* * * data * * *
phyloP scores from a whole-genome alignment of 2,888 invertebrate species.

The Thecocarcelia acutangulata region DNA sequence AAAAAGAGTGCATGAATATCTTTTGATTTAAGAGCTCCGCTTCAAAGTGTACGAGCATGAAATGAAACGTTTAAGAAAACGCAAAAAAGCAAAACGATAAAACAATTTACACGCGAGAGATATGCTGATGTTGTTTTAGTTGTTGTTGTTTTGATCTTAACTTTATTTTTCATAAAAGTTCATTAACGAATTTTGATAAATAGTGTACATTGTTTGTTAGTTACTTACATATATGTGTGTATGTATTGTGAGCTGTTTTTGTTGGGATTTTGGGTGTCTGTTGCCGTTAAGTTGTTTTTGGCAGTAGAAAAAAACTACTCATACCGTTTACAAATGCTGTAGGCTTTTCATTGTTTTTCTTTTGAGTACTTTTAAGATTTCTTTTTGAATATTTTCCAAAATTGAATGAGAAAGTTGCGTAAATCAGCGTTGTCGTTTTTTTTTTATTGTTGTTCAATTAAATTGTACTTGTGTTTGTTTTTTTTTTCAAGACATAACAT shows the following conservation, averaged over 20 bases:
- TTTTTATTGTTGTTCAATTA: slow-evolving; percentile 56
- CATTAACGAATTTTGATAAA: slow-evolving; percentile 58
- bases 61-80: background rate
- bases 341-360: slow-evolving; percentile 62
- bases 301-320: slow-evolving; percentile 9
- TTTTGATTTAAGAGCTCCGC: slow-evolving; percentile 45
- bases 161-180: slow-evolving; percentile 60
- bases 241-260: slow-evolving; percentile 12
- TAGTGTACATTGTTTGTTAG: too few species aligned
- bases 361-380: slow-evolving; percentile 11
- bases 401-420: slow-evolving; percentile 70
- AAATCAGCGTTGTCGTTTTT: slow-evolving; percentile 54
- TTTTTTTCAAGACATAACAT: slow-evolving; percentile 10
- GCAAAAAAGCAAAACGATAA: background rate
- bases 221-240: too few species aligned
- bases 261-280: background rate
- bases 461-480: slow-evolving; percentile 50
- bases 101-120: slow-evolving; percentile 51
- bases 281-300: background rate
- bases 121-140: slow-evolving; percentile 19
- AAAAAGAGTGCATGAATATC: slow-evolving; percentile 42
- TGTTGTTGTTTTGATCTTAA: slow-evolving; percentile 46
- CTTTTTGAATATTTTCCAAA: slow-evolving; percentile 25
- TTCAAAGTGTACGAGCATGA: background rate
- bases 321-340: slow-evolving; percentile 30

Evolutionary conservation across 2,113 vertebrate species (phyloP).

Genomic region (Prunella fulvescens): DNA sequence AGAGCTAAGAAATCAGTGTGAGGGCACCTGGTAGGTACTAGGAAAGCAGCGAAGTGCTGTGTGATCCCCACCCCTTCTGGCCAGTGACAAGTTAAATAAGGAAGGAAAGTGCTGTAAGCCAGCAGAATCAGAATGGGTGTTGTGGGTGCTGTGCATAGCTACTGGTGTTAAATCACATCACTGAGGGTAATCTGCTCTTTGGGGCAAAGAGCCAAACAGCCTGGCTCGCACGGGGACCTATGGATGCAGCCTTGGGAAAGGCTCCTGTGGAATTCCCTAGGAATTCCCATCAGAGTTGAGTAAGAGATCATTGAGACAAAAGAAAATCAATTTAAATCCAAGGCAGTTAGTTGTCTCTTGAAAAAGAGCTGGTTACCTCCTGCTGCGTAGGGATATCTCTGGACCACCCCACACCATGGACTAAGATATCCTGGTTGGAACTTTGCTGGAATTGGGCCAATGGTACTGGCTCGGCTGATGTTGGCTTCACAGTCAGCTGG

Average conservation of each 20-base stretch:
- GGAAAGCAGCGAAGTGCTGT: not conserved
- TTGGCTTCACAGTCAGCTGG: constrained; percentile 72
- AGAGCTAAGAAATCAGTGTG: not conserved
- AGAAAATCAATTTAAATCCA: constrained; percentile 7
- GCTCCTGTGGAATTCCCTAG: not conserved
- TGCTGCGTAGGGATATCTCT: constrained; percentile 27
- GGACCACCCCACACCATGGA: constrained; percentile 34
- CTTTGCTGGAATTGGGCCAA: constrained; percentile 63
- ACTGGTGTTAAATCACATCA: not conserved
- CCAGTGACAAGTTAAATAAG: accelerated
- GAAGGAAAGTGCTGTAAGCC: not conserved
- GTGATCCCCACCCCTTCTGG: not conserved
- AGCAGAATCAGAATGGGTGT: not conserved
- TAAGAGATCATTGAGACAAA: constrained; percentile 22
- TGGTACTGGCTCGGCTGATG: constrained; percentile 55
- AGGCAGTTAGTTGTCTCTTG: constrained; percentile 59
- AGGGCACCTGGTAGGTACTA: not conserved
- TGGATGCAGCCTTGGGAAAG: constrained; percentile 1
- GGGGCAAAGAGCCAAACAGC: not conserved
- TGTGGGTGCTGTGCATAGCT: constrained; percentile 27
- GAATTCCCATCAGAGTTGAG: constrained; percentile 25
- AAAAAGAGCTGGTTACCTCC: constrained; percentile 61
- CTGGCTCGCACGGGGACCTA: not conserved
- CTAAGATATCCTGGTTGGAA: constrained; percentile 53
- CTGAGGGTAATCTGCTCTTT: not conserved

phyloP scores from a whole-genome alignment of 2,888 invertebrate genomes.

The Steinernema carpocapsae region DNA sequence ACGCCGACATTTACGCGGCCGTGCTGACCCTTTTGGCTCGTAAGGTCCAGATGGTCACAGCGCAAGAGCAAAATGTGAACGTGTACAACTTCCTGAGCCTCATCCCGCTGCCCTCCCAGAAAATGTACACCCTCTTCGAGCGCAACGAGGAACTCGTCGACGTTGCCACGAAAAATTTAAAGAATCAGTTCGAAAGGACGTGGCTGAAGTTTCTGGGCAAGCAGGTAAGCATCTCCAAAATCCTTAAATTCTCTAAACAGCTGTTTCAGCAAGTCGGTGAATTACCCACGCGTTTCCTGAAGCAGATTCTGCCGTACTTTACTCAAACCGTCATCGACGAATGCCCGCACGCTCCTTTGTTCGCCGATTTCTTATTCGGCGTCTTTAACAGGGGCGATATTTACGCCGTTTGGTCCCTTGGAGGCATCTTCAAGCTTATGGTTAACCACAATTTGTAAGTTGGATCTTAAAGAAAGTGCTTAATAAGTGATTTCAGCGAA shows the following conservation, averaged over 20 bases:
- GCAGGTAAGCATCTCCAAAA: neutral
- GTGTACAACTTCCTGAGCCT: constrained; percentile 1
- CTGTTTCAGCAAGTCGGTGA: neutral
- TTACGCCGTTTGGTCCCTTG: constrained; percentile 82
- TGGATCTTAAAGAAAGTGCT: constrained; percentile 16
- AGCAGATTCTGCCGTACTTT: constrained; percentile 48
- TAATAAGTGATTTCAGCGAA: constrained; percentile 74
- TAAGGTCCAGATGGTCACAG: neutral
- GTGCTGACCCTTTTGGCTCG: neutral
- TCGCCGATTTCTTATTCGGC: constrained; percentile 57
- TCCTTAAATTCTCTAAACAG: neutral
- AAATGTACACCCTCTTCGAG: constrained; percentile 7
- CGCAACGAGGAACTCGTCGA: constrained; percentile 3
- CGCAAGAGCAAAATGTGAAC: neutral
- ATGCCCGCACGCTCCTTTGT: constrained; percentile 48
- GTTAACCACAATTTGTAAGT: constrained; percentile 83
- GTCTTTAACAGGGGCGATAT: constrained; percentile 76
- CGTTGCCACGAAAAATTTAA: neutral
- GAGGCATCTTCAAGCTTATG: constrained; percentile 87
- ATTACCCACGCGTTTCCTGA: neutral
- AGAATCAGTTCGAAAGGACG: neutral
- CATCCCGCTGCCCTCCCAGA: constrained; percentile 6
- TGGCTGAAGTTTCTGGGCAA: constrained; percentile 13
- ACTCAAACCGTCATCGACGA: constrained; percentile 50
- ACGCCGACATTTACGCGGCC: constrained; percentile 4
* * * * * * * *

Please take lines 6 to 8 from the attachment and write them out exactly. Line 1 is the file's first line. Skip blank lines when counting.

- bases 341-360: slow-evolving; percentile 62
- bases 301-320: slow-evolving; percentile 9
- TTTTGATTTAAGAGCTCCGC: slow-evolving; percentile 45